Meanwhile, higher education leaders looking for answers to their enrollment puzzle are turning their attention to adult students. The number of people who began college but left without a credential grew to 39 million in 2020, up nearly 9% from two years ago.12 That represents more than one in five people in the United States over the age of 18, according to the National Student Clearinghouse Research Center.
For all the potential the adult student population offers, however, re-enrolling those who already have a head start toward a degree is not as easy as many leaders make it out to be. Compared to prospective 18-year-old college students, who are largely found in high schools, locating adult students who have accumulated post-secondary credits but are short of a credential is much more difficult. On top of that, persuading them to come back to college is also tough when tuition costs are high, good-paying jobs are bountiful, and the payoff of the degree is either unclear or something that seems far into the future.
No matter how American higher education reverses these enrollment headwinds and begins to reimagine its operating model to attract millions of learners left out of the system right now, doing so is critical to the nation’s future and its place in the global economy. At a time when population growth is slowing around the world, higher education has evolved as the newest natural resource to keep up with the demands of the labor market. The remarkable ascent of China and India, along with other middle-income countries, has upped the competitive pressure on nations everywhere to improve access to postsecondary education. China and India, according to Nicholas Eberstadt of the American Enterprise Institute, are on track to overtake the United States in the percentage of working-age adults (aged 25 to 64) with postsecondary education in the next 10 to 15 years.13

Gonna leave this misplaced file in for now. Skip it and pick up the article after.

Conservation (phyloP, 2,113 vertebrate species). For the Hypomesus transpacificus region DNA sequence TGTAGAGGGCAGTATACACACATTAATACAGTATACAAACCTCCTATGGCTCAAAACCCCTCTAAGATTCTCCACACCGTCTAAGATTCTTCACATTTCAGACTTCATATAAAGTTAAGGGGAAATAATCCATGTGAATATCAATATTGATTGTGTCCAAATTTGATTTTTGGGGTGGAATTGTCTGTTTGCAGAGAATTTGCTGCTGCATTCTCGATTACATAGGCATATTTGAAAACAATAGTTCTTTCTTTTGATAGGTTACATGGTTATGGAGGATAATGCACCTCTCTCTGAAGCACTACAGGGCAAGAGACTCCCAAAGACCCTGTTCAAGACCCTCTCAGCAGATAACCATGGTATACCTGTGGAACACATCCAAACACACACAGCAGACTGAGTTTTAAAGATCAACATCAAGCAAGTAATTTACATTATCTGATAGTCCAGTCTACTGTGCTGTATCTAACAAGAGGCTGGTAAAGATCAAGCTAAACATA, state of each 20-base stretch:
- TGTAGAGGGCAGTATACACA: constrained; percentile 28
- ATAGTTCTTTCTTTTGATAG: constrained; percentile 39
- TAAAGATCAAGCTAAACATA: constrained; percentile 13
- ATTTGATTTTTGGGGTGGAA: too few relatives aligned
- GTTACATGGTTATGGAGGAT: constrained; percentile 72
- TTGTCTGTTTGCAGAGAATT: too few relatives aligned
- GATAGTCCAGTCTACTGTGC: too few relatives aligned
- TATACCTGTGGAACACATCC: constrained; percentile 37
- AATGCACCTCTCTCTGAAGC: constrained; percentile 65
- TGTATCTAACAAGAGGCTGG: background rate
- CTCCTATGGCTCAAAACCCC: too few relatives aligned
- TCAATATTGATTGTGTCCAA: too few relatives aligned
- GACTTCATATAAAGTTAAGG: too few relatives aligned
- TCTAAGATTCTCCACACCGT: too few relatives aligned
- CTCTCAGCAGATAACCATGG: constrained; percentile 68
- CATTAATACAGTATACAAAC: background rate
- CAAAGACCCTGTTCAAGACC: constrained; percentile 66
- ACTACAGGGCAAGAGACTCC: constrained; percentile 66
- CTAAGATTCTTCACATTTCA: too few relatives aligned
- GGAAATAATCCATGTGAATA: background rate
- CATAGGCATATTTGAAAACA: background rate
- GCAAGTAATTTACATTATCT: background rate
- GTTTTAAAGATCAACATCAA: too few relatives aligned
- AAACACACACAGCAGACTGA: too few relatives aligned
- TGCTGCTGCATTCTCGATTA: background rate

The United States can no longer assume its pole position as the dominant source of higher education across the globe, which has widespread ramifications for the operating model of colleges, the future of the American workforce, and global security. The challenge for American colleges and universities is to set themselves apart as whole institutions rather than to stake their future on a handful of new academic programs, a revised recruitment strategy, or a bolstered set of online offerings. Change around the margins is no longer enough to reverse or even slow down these enrollment trends.
Higher education in the United States has only known a growth mindset for much of the nation’s history. The issue facing higher education now is not adequate demand among learners; it’s a mismatch of supply focused on a segment of students where demand is no longer growing. Figuring out how to continue to grow by reaching new populations of learners is a necessity not only for the financial sustainability of the sector in general but also for the nation as a whole.